Thursday, February 25, 2010
I just finished reading "The Undressed Art: Why We Draw" by Peter Steinhart for the third time. It's a book about life drawing, the rituals found in drawing groups, the artists and models who participate. I reread it from time to time when I am teaching, because it reinforces all the facets of this driving urge to draw the figure.
In an illustration class, the nude figure is less necessary. Drawing people in clothing or costume is also a great challenge, especially with elaborate folds and details. I encourage students to bring in props, anything that will add intrigue. And I allow drawing what is there and maybe what is not there. Inventing is appropriate for illustrators.
Of course, someone always brings in a weapon. Our culture is so saturated with violent entertainment, a (toy)gun is a standard prop. This student cleverly turned his pose into an idiomatic gesture, a metaphor for human foibles. One student noted that it was also a political act, to avoid the draft. Here is my quick sketch:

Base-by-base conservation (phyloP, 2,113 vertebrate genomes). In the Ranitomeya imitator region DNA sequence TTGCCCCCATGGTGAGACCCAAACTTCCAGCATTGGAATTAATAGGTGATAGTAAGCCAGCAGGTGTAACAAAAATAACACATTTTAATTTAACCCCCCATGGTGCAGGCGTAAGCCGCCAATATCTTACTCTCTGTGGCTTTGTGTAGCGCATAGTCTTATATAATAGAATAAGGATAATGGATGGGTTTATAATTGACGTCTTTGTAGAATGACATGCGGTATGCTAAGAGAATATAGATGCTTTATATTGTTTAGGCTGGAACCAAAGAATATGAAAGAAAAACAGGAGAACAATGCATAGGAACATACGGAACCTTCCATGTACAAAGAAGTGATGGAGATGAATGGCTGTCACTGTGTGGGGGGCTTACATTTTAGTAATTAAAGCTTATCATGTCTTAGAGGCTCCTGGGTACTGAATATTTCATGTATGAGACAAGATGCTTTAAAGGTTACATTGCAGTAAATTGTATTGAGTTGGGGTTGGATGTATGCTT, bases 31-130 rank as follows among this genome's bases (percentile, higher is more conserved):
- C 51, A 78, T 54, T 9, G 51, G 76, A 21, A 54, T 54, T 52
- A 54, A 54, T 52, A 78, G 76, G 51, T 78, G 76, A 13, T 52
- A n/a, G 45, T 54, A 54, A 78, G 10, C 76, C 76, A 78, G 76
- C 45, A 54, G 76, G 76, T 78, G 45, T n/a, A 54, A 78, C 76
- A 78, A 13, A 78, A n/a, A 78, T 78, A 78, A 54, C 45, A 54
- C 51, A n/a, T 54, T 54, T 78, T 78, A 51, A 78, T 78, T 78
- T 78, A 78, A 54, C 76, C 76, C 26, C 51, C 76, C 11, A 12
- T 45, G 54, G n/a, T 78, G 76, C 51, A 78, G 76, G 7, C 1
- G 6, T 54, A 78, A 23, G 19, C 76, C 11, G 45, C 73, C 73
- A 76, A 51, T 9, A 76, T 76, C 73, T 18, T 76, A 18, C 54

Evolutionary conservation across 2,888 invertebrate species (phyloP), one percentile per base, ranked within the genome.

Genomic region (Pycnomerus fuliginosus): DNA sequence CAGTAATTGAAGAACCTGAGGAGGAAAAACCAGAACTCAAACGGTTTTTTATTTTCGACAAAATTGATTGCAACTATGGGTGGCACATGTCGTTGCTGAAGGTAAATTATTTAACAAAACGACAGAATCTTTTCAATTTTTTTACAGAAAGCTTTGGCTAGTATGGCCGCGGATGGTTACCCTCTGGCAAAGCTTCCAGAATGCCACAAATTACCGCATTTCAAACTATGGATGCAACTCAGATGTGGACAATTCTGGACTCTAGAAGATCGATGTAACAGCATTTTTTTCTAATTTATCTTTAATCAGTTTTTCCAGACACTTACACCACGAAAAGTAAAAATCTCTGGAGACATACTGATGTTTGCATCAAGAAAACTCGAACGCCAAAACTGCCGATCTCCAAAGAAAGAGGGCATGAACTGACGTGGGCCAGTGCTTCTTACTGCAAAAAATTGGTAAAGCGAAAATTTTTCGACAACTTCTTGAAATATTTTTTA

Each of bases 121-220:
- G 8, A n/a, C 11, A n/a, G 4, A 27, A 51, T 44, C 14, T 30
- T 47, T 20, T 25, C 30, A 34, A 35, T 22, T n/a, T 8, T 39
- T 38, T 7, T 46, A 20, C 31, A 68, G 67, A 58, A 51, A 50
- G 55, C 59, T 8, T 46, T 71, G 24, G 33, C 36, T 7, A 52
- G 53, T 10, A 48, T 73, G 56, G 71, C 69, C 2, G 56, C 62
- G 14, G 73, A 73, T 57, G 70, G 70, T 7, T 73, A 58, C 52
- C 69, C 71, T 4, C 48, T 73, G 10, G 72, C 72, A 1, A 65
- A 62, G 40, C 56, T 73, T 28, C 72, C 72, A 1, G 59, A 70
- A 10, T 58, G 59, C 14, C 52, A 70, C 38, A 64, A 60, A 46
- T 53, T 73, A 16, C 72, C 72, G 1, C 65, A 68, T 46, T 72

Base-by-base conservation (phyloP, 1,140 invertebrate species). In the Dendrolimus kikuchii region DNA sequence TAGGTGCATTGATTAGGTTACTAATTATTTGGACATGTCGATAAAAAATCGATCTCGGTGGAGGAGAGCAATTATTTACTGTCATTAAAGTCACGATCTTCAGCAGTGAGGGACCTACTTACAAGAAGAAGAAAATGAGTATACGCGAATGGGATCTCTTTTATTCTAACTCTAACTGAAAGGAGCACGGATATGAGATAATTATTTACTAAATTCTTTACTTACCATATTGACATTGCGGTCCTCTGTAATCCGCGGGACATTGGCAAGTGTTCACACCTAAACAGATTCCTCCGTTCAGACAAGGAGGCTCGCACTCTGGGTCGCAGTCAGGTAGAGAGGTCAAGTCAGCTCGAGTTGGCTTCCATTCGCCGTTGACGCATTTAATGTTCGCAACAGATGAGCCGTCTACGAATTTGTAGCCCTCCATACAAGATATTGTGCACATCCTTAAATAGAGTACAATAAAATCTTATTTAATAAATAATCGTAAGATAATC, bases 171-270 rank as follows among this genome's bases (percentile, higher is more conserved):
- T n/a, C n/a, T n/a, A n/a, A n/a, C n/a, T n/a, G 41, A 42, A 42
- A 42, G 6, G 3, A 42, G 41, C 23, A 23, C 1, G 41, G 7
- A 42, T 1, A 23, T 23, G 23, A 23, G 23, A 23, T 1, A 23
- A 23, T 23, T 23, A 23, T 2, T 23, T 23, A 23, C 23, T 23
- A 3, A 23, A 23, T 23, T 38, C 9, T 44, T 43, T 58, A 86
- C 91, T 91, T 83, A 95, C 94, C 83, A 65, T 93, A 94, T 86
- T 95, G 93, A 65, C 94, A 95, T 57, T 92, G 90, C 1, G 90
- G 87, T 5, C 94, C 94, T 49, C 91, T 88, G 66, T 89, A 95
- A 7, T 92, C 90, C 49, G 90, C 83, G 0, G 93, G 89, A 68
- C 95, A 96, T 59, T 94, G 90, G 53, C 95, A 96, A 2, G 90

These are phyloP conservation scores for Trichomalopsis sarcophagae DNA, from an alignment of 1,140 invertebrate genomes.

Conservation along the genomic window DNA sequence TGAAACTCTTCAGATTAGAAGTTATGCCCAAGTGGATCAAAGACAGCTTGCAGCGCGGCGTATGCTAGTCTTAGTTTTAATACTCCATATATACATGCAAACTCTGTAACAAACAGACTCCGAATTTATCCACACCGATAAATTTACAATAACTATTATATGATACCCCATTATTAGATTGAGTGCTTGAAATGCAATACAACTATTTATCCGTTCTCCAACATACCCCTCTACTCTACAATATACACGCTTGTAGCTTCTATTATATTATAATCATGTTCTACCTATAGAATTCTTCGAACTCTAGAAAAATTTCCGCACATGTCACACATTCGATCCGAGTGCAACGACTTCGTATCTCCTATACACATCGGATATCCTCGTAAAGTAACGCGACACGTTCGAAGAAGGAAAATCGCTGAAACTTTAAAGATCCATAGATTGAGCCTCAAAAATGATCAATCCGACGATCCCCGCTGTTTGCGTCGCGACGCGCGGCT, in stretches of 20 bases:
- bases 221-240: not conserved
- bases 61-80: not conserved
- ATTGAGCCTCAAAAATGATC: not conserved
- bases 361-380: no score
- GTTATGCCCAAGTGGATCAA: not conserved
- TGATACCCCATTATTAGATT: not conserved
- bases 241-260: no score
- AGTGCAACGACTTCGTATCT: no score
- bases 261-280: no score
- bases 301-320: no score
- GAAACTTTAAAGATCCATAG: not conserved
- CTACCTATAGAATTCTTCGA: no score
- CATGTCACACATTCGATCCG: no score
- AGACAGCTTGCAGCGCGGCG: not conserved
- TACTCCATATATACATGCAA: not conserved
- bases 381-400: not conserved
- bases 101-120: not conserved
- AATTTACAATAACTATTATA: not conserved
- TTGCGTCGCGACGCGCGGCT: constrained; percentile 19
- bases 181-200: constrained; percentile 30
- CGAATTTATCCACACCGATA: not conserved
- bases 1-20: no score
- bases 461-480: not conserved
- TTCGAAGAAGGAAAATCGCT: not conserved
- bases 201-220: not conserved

In another class, students posed as Alice in Wonderland characters. I added the mushroom perch, of course.
Here's the Cheshire Cat.
I even posed with a mad hat and a cup that said "drink me." This is Shannon's drawing, which doesn't show the quivering arm of this amateur model.
A hired model in another class brought some interesting costumes of her own. This is Annie, in a graphic skeleton suit.
These drawing sessions provide an opportunity for everyone to capture fashion and mood, in 10 or 15 minutes. I make mine quick, maybe 5 minutes, so I can also circulate among students and offer encouragement.
Practice, practice, practice is the mantra for everyone, including the teacher. Students may think they will be DONE with the learning after they get the degree. It will only have just begun. Every time I pick up a pencil, I am seeking new ground.